Languard is a busy, noisy place. The administrative and mercantile heart of the Duchy of Ashlar it is, however, also a place of fear and gradual decay.
Sprawling over a series of rocky bluffs, and heavily fortified, the town defends Hard Bay’s narrow mouth and the settlements beyond. Many adventurers, sell-swords and mercenaries come to Languard. The closest settlement of note to Gloamhold, and the duchy’s greatest port, here are to be found the greatest opportunities for fame, gold and advancement. Here also (for the unlucky or careless) are found the greatest opportunities for infamy, destitution and death.
Lie of the Land
Visitors approaching the town by land or sea likely first spy the towers and battlements of Castle Languard towering over the town. Then, the spires and lofty roofs of various churchs and abbeys come into view along with the town’s impressive defences.
From each of Languard’s gates, a wide and muddy street leads into the town. The finest houses and inns flank these roads. Here, rich merchants live above their shops, sea captains rest when not voyaging and other rich folk — members of the clergy, adventurers (both retired and still active) and so on — enjoy life.
Narrower roads lead away from these bustling thoroughfares and along these the houses are narrower, taller and in worse repair. From these narrow roads, a warren of alleys and tiny lanes radiate away; here the poorest citizens live cheek to jowl. Perpetual gloom cloaks these streets – the jetties of the ramshackle houses almost meeting those of the house opposite high above the street. Called the Shambles by visitors and locals alike, much that is not available in the nicer parts of town can be had here. Respectable folk are rarely seen in the Shambles.
Formidable, 20-foot high walls encircle the town. At three points, great gates, flanked by 50-foot high towers, pierce the wall. Heavily fortified and well garrisoned they close at dusk and do not reopen again until dawn caressing the horizon.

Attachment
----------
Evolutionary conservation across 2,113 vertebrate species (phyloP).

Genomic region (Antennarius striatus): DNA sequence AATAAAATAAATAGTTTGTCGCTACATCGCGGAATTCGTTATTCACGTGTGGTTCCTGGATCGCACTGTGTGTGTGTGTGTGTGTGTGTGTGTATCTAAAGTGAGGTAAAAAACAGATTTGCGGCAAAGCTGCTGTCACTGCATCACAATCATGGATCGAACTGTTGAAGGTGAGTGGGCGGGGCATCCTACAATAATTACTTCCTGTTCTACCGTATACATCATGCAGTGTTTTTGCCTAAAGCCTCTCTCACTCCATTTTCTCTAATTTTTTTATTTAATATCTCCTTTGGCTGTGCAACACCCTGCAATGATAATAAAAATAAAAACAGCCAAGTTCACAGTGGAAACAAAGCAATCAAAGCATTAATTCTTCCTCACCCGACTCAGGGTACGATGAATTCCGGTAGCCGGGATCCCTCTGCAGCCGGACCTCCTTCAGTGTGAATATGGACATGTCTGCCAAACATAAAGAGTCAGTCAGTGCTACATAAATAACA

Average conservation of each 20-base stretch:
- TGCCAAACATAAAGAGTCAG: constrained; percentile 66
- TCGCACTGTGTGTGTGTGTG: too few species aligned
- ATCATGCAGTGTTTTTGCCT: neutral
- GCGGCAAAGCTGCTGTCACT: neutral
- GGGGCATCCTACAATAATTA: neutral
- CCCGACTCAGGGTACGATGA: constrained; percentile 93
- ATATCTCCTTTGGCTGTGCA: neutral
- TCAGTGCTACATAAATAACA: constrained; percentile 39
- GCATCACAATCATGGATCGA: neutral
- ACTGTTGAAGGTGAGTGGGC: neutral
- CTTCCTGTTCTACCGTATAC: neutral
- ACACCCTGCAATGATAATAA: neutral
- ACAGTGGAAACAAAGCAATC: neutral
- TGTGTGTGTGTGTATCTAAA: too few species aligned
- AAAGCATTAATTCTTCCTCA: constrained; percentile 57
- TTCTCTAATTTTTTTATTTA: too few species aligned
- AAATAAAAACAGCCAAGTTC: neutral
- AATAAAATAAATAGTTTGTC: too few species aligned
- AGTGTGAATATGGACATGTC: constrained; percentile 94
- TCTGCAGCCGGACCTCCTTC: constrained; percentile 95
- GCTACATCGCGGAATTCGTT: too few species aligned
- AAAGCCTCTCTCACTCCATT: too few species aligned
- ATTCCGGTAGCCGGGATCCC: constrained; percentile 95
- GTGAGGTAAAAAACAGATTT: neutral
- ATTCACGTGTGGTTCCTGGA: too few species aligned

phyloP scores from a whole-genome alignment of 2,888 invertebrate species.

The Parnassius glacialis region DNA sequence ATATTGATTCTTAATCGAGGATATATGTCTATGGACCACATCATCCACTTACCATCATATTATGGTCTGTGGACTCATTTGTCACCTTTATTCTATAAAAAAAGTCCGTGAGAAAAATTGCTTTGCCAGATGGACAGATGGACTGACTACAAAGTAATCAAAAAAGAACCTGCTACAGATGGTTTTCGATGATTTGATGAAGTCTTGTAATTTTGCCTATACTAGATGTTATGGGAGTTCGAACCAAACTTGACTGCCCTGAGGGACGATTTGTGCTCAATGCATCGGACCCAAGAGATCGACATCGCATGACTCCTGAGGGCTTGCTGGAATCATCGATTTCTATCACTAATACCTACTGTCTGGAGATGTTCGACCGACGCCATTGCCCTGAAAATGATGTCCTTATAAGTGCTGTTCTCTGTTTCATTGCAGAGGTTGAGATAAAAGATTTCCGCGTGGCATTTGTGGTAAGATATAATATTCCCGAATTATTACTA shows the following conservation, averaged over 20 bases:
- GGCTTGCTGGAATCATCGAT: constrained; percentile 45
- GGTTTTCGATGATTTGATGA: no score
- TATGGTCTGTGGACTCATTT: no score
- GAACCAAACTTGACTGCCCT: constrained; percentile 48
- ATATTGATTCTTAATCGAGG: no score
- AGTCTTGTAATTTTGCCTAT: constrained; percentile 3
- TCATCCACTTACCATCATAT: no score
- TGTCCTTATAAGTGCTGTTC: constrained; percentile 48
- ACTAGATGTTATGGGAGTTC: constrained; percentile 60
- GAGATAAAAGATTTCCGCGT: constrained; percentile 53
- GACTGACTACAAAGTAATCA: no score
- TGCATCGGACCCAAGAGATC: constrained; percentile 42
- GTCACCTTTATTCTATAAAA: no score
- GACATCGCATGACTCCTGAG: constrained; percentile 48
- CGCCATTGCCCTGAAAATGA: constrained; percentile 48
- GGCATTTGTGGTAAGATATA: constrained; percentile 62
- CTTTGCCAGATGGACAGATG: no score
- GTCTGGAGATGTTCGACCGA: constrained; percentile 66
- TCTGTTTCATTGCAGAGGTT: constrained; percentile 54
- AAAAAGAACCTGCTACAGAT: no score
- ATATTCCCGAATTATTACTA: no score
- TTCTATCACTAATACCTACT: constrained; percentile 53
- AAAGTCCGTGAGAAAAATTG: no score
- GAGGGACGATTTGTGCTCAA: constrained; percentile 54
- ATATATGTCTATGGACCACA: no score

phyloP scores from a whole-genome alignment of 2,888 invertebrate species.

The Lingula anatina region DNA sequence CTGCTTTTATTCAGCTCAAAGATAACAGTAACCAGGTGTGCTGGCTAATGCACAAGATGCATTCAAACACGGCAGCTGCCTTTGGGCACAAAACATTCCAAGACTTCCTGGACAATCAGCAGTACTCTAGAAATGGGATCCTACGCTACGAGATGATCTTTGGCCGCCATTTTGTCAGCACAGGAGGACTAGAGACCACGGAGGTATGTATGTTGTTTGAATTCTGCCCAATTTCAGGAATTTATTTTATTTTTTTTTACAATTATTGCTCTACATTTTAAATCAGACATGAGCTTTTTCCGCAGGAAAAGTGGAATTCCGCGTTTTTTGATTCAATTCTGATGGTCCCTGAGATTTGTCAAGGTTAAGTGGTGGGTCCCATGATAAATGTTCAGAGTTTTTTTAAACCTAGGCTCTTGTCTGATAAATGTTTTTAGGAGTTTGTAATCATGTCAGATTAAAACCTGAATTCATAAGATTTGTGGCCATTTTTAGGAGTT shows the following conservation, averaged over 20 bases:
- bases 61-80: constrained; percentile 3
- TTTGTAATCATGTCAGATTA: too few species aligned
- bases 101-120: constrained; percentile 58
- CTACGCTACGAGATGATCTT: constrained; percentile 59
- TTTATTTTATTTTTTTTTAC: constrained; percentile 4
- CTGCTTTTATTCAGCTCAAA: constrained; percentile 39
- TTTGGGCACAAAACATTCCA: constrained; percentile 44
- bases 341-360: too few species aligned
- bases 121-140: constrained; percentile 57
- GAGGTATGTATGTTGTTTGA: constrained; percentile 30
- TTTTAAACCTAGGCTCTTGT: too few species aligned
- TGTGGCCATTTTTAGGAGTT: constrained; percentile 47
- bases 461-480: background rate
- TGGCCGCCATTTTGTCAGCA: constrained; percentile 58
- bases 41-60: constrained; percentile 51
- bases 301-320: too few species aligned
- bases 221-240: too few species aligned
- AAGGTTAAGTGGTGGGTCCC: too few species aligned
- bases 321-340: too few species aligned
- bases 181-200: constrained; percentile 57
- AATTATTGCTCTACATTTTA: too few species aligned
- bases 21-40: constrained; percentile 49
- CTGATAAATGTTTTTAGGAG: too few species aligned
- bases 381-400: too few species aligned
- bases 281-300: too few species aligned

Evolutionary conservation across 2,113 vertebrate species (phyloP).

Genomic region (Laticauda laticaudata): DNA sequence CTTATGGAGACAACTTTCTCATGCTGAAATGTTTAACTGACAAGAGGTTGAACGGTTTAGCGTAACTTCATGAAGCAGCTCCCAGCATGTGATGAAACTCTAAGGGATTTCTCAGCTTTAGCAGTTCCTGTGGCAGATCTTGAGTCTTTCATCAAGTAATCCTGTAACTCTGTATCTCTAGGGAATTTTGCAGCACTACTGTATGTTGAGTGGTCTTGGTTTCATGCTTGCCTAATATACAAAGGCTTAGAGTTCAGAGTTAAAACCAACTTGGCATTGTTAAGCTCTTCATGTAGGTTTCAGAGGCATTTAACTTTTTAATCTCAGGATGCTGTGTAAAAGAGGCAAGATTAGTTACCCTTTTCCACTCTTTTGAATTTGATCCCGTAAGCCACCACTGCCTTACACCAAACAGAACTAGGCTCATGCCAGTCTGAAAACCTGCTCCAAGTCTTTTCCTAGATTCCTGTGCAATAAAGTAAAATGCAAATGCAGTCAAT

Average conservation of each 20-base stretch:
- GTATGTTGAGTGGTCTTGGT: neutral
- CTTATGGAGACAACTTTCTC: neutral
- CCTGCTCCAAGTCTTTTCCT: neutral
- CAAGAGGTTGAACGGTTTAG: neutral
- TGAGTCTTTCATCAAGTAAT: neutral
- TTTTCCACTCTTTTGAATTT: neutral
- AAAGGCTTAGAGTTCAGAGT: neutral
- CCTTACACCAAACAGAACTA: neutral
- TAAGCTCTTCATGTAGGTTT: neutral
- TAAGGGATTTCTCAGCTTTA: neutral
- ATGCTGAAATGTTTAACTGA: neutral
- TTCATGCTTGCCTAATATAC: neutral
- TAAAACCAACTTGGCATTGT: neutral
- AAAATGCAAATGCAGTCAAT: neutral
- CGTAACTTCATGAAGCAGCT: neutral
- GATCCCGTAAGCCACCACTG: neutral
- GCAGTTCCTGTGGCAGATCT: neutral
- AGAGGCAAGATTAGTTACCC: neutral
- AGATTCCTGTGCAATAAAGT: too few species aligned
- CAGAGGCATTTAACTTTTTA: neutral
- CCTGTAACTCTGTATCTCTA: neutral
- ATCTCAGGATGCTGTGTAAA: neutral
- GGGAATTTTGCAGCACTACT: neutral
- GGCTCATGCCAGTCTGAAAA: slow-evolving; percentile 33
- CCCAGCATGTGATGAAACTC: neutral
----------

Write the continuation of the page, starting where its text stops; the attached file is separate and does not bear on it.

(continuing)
- Sea Gate: Warding the harbour’s approaches, Sea Gate was built to remove as much cart and wagon traffic as possible from the narrow confines of the town.
- Traitor’s Gate: The rotting, mutilated bodies of thieves, murderers and other ne’er-do-wells hang in iron cages from Traitor’s Gate. Left here as a warning – and as a stark demonstration of Lord Villamor’s power and high regard for the law — they serve as a grim welcome to the town. Most visitors enter Languard through Traitor’s Gate, as beyond lies the South Road which links the town with the rest of the duchy.
- River Gate: A misnomer, River Gate isn’t a gate at all. Rather, its towers flank the course of the Svart River where it flows into the town. Protected by both a great chain that can be raised and lowered as needed and a thick iron portcullis, only used in time of great need, the river is tidal and is used by the populace as a convenient place to dump much of their filth and rubbish. For those willing to get wet and cold, River Gate is the easiest way to enter Labguard after dark.
A large castle, Languard (after which the town is named) well equipped with catapults and ballistas, defends Languard’s seaward approaches and serves as Lord Villamor’s personal demesne. Vague, but persistent, rumours among the townsfolk speak of a network of deep caves and caverns below the castle and of dark, terrible deeds wrought in their shadowed depths.
Trade & Industry
Life in Languard centres around the marketplace and the sea.
A great, wide-open space of mud and sparse, worn grass the marketplace hosts weekly markets. Then, small stalls and tents crowd the place as merchants and tradesmen from the nearby settlements, as well as visiting merchants and itinerant pedlars, flock here to sell their wares.
Languard’s harbour hosts a multitude of small fishing boats, that set sail daily to haul in their catch to the fishmongers, inns and street vendors of the town. Despite the risks inherent in fishing Hard Bay’s waters, catches are always good, the water around Languard seemingly ever-teeming with fish.
Winter storms all but cut off the duchy from contact with the outside world. With travel by sea too perilous the populace turn inwards. Little of import is accomplished over the winter months.